Valued or Liked?

We often forget the value of the people we surround ourselves with and the places we visit. We grow accustomed to merely liking instead of valuing what’s in front of us. What’s the difference? Well, being valued means a hell of a lot more than just being liked.

I can admire someone’s dedication in doing great things. I can like their ambition, strength, and determination in getting things done and creating something beautiful, but it doesn’t mean I value it. I don’t have to value the things and the people that I just “like” because it doesn’t affect me personally. Their work or ambitions aren’t going to land me my dream job or benefit me in anyway. So why should me or anyone else care about merely liking something? Where’s the value in what we like or even don’t like? I guess we’ll never know.

I suppose when I’m taking about valuing something in life, I mean valuing it for what it is and isn’t. For not putting unrealistic expectations and putting that person or thing on a pedestal to merely admire. If I value something or someone, I make the time to diverge into all their faults and perfections. I just can’t stand just merely liking something or someone without being a little realistic about it. Although I tend to put things and people that I like on some sort of pedestal, I have to remind myself that there’s a difference between liking and valuing them. I have to remember that being valued and treating life as valuable takes time and effort. There needs to be more than a feeling of admiration. There needs to be action and progress towards the end goal of liking, which is loving.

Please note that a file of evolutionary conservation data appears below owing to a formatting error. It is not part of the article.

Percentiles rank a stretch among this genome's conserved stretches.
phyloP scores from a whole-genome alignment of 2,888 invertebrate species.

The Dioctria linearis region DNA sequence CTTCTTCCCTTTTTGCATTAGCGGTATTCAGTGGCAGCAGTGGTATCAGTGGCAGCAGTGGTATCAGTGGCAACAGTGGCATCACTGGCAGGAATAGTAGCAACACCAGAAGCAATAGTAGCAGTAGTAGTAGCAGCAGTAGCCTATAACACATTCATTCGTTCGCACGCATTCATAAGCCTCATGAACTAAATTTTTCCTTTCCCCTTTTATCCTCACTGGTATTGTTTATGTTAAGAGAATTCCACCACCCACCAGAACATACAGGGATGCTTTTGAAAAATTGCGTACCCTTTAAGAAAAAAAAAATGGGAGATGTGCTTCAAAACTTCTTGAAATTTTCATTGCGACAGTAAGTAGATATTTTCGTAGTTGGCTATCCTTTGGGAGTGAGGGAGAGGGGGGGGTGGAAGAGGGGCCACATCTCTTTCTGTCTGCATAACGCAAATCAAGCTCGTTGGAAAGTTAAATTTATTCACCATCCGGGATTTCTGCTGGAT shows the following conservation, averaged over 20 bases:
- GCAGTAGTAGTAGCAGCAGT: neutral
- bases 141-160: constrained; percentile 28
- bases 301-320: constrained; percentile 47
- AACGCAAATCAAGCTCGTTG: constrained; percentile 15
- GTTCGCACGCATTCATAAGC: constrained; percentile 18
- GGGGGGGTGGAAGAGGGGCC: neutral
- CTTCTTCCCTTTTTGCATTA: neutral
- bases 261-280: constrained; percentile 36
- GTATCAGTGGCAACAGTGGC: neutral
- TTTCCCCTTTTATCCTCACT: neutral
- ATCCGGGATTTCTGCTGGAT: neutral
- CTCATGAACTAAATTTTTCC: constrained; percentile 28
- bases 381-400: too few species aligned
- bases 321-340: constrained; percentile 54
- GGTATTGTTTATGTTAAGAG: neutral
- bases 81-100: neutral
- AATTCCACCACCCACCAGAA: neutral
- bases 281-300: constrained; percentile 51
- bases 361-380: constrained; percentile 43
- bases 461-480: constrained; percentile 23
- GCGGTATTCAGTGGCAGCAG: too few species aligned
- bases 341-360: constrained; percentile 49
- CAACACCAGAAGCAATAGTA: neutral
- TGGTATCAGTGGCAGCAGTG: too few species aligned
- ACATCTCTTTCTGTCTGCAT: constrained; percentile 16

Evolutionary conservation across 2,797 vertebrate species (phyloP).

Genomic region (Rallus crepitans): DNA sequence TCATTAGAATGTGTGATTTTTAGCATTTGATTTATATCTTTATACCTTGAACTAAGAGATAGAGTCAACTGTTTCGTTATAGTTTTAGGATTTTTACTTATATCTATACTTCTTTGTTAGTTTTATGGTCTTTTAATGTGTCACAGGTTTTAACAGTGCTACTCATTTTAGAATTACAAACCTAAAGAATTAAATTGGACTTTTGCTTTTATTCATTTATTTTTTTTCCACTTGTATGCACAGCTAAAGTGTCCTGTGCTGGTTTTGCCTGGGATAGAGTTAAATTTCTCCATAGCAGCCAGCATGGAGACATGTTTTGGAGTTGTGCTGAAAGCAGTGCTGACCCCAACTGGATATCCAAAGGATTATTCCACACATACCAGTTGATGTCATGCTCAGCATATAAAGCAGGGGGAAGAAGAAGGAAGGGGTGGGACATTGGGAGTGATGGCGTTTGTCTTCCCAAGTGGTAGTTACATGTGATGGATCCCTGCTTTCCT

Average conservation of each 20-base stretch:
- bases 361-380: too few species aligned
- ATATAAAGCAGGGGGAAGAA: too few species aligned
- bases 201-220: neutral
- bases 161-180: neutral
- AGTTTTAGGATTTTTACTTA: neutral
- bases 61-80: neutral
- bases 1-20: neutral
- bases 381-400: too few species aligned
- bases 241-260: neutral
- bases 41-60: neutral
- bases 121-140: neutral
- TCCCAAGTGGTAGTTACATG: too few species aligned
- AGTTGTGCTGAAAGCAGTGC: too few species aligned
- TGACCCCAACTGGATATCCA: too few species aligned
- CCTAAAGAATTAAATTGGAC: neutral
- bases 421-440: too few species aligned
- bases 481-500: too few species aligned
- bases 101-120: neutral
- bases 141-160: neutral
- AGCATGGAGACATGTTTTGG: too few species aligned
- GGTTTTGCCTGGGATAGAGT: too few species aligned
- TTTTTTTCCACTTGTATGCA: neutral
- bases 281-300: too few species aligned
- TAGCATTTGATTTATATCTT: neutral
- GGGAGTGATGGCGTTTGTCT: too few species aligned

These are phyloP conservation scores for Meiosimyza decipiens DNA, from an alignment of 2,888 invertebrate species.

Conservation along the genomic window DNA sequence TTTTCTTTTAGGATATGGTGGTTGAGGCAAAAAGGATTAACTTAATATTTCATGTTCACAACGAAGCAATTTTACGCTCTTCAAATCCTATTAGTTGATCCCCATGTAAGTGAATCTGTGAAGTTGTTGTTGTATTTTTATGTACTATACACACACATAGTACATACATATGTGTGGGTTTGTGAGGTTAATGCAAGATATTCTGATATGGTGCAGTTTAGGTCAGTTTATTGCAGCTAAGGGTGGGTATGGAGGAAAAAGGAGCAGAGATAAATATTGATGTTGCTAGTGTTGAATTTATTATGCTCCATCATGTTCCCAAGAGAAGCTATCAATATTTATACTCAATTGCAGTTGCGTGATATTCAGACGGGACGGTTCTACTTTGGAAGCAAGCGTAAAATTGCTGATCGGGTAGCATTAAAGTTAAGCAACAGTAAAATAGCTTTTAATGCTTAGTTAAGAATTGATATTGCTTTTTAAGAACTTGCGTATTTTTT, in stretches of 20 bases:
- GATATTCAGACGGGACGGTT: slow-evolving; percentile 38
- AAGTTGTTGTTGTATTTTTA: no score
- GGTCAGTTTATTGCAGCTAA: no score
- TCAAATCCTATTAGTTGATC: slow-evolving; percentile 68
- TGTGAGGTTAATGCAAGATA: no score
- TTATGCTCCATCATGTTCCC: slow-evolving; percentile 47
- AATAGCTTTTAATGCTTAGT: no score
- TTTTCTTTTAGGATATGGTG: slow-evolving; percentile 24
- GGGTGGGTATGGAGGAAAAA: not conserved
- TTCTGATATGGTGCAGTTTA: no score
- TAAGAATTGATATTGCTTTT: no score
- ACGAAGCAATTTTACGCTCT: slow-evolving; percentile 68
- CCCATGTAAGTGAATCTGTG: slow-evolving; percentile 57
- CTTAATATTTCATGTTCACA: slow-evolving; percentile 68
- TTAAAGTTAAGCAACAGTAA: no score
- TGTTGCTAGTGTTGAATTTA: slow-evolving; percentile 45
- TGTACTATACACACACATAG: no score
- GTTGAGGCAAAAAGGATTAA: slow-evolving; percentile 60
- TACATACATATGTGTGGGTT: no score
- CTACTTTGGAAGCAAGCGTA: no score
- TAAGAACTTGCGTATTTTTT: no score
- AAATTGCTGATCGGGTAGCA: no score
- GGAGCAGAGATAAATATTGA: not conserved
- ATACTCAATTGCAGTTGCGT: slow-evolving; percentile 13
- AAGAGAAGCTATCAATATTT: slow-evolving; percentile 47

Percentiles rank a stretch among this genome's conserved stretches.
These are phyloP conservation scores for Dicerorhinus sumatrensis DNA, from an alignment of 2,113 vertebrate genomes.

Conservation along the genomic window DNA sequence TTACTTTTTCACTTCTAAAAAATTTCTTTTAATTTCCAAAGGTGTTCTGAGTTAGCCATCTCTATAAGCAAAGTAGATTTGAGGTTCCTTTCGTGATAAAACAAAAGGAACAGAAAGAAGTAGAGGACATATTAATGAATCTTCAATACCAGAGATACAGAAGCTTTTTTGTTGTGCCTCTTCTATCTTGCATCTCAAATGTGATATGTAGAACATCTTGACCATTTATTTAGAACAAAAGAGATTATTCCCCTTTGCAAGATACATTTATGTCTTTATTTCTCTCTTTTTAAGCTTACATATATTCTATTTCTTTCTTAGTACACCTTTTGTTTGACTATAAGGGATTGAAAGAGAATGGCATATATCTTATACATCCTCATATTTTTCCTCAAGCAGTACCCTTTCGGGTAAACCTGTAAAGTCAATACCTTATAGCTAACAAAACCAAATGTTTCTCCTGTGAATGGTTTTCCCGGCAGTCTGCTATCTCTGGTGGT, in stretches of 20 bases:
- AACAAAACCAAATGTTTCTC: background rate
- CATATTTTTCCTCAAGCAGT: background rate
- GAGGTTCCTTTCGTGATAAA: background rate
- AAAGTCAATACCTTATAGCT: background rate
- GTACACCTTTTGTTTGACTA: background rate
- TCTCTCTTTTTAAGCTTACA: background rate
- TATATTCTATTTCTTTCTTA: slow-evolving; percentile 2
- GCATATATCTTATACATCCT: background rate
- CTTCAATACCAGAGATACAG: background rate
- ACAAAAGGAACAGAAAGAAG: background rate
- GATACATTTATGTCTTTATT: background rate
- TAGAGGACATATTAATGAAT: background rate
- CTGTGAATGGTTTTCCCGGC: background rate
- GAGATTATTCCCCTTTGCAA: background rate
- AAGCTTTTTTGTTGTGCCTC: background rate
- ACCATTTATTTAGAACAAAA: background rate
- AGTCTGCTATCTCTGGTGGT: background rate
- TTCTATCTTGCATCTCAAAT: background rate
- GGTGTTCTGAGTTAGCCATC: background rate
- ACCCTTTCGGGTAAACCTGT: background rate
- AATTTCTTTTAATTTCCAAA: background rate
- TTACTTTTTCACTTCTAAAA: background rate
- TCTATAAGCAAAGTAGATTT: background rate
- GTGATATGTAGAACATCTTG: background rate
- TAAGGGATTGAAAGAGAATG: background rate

I love the things and people that I value. I don’t just admire them for what they do or for who they are, however, I love them for what they aren’t. There’s no pedestal to put on what I value in the end because I choose to sacrifice what I like for what I don’t like. I’m honest in the sense that I also have flaws and traits that are undesirable, but those who value me, see my potential to be the best version of myself. And in response, I give the people and things of value the same consideration.

In essence, I don’t have to be liked to be valuable. Just like I don’t have to like that person who cut me off this morning when I was on my way to school. However, they are still valuable to someone or something out there. I can say they are valuable because they are still a person who deserves to be valued and appreciated in some way. I just don’t know that yet and probably never will. Their action still doesn’t undermine their value.

As I’m writing this blog post in my university library, waiting for my 2’oclock class to start, I will always remember the difference between being liked and valued. Like is just not enough to inspire me, I need to be valued. And value is something you can never truly replace. So, I value you for the person you are. And its okay, you don’t have to like me back.

 

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